John Kerry's words in 1971 about Vietnam attacked by White House worker. - U2 Feedback

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Old 04-25-2004, 11:24 PM   #1
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John Kerry's words in 1971 about Vietnam attacked by White House worker.

Hughes blasts Kerry's Vietnam comments

The guy wins a Silver Star, a Bronze Star, and 3 Purple Hearts and the lady gets snippy about him NOT throwing them away???

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Old 04-26-2004, 12:54 PM   #2
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Kerry has defined his Vietnam experience. By most accounts, it was a heroic effort. There now seems to be some inconsistencies between the generally accepted story and his record. If these inconsistencies do not amount to much, the story will disappear.

Kerry may have made his "I threw away my medals" claims to strenghthen his appeal to the anti-war effort back then. He is playing to a different crowd today.

More on the subject:

Videotape Contradicts John Kerry’s Own Statements Over Vietnam Medals

Quote:
"I gave back, I can't remember, six, seven, eight, nine medals," Kerry said in an interview on a Washington, D.C., news program on WRC-TV called Viewpoints on Nov. 6, 1971, according to a tape obtained by ABCNEWS.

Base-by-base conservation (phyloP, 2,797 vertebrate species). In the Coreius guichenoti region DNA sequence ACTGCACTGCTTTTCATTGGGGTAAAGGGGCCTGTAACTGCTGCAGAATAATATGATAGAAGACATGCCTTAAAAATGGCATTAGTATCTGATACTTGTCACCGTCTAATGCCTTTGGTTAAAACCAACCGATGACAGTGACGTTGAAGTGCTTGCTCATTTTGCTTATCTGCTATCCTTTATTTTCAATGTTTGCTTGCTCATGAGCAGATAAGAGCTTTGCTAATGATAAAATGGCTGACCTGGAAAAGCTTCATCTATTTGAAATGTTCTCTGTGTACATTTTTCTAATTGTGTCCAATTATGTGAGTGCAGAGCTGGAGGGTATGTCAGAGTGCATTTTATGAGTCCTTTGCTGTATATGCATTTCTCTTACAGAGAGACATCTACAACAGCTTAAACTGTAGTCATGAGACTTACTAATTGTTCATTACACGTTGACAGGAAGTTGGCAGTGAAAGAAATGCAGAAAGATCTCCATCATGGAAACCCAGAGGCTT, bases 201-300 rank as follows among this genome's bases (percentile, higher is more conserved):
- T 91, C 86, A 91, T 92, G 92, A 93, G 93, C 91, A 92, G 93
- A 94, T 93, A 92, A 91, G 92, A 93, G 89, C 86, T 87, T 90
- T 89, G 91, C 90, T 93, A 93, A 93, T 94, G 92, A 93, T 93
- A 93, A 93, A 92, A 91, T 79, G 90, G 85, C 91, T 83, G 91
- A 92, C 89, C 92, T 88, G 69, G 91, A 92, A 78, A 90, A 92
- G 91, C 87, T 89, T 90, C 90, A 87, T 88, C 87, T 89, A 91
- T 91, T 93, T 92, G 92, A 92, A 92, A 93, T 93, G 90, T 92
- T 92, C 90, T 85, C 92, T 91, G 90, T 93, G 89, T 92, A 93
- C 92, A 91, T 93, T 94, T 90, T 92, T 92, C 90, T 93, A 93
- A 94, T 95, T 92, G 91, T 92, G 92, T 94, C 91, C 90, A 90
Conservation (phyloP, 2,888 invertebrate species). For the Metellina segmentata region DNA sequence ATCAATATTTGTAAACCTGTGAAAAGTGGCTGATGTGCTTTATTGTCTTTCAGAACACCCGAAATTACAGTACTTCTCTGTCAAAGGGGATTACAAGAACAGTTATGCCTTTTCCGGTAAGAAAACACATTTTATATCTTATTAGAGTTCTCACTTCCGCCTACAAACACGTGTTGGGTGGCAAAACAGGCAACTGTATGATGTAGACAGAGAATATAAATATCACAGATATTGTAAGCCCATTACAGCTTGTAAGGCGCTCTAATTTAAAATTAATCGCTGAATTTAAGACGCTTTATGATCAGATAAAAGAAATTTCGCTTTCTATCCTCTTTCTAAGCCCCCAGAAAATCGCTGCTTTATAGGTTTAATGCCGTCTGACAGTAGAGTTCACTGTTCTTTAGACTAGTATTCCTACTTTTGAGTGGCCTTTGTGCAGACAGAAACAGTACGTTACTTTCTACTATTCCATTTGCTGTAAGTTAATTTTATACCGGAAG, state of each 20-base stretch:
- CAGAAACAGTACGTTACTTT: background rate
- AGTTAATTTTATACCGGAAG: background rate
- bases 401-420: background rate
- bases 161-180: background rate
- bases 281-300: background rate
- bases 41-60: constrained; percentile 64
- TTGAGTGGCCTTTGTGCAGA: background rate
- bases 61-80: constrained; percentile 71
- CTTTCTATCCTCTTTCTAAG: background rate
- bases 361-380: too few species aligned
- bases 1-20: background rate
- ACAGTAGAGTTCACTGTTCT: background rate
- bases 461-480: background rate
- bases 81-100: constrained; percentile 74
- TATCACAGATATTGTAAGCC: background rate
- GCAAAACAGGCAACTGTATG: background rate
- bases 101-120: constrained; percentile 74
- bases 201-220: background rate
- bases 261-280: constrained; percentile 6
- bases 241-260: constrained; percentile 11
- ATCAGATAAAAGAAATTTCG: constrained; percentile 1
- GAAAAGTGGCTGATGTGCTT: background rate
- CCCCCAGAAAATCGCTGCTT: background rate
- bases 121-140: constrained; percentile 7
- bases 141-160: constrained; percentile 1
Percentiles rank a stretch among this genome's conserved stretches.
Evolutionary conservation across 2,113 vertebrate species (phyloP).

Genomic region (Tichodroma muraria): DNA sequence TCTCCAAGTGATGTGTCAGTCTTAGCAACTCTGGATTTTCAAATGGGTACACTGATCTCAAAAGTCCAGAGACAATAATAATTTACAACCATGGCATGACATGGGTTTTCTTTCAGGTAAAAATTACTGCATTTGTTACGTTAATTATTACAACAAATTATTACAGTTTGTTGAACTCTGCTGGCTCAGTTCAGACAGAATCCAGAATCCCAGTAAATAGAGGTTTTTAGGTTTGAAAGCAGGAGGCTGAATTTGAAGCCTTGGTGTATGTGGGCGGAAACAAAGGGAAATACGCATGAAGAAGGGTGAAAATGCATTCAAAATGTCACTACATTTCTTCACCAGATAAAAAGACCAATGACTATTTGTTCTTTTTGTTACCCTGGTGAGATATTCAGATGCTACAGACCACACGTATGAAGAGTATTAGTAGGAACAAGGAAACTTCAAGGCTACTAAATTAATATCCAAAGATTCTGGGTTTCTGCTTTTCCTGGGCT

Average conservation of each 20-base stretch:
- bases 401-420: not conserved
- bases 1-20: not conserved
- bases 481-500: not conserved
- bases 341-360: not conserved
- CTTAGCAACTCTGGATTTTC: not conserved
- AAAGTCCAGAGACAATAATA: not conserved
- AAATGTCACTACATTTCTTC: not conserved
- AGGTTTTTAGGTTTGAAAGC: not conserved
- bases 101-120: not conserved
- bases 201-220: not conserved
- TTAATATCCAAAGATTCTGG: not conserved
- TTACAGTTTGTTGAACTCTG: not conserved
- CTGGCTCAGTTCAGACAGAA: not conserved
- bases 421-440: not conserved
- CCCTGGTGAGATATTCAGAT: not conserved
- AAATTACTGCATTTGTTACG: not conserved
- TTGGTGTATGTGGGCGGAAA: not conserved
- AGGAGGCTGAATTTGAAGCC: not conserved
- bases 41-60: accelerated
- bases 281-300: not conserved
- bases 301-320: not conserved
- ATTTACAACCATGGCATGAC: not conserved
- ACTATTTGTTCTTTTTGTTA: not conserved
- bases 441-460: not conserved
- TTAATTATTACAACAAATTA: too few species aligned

Throughout his presidential campaign, Kerry has denied that he threw away any of his medals during an anti-war protest in April 1971.

Calling it a "phony controversy" instigated by the Republican party, Kerry said on Good Morning America today that he has always accurately said what took place. "I threw my ribbons. I didn't have my medals. It is very simple."
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Old 04-26-2004, 04:38 PM   #3
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From the Boston Globe:
http://www.boston.com/news/politics/...ound_defended/

Quote:
In an exchange, aired by ABC and published in The New York Times, an interviewer asks Kerry, "How many did you give back, John?" Kerry responds, "I gave back, I can't remember, six, seven, eight, nine." The host then notes that Kerry had won the Purple Hearts and Bronze and Silver stars. Kerry says, "Well, and above that, I gave back my others."